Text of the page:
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Religion and the city: urban neighborhoods and the social life of religious practices 
Natalie Lang (University of Göttingen)
Ranjana Raghunathan (Vidyashilp University)
Debangana Baruah (University of Goettingen-Tata Institute of Social Sciences, Mumbai)
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Thursday 18 July, -, -
Time zone: Europe/Madrid
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Short Abstract:

In this panel, we interrogate the relation between religion and the city by examining the role of religious practices and place-making in the undoing and doing of neighborhoods, and what these (un-)doing practices imply for epistemological and methodological approaches in anthropological research.

Long Abstract:

Anthropologists of religion and cities have demonstrated that cities are vibrant centers of religious innovation and practice. Migration, displacement and conflicts continue to shape religious and urban changes. At the same time, religious practices and placemaking importantly contribute to the fabric and experiences of cities. This panel investigates the mutual impact of the religious and the urban by focusing on the neighborhood in diverse social, cultural and political contexts. The (sub)urban neighborhood can offer a conceptual in-between space that blurs perceived boundaries between the city and the village. We interrogate the neighborhood as a mediating factor between the home and the city, or between private and public spaces, but also as a unique location for subjective and community place-making practices, including religious adaptations and innovations. Religious practices and conceptualizations, in turn, create the neighborhood and shape how it is perceived and experienced. In this panel, we wish to think about:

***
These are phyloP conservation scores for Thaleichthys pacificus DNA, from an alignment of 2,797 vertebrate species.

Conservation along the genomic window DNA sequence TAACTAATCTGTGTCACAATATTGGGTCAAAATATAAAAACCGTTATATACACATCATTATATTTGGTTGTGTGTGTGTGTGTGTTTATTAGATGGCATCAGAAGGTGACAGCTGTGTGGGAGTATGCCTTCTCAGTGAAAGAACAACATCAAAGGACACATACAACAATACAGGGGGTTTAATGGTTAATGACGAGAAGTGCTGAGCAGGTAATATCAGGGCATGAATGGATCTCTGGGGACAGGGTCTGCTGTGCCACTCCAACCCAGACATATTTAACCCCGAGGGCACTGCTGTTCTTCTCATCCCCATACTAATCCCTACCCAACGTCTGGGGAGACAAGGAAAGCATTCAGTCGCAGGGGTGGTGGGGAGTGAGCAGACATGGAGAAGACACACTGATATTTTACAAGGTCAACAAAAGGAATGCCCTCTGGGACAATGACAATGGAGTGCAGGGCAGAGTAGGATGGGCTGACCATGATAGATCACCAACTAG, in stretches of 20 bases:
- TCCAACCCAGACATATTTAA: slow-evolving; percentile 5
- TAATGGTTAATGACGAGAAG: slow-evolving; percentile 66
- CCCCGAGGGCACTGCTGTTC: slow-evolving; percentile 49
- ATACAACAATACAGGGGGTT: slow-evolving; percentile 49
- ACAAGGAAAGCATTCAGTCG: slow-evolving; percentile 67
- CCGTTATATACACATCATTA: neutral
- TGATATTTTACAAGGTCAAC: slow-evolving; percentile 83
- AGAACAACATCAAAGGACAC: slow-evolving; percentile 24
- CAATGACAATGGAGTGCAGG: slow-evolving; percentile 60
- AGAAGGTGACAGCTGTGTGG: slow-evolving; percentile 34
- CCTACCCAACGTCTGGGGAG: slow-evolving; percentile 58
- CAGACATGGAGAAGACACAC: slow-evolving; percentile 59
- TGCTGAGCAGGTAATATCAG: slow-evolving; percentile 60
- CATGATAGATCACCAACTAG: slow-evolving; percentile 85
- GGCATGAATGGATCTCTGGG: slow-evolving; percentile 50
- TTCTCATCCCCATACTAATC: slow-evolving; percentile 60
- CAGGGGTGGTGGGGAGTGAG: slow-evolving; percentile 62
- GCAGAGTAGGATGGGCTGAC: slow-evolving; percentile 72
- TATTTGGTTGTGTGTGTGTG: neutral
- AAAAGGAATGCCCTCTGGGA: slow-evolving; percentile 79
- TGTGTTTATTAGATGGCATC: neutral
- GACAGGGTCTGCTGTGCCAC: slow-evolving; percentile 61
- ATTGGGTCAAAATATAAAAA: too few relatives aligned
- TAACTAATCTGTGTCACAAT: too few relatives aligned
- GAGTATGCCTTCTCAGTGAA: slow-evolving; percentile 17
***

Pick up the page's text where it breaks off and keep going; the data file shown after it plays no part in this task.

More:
● How do micro-histories and micro-ethnography of urban neighborhoods contribute to theorizing the relation between religion and the city?

● In what ways are neighborhoods made and unmade through affective economies, local stories, oral histories, and ethnographic perspectives?

● How do ‘local’ myths and religious stories of the neighborhood inflect processes of change at national and global scales?

● How do experiences of migration and displacement map onto urban neighborhoods through religious place-making efforts?

● How do the class, gender and embodied narratives of urban neighborhoods contribute to the city?

Accepted papers:

Session 1 Thursday 18 July, 2024, -
Session 2 Thursday 18 July, 2024, -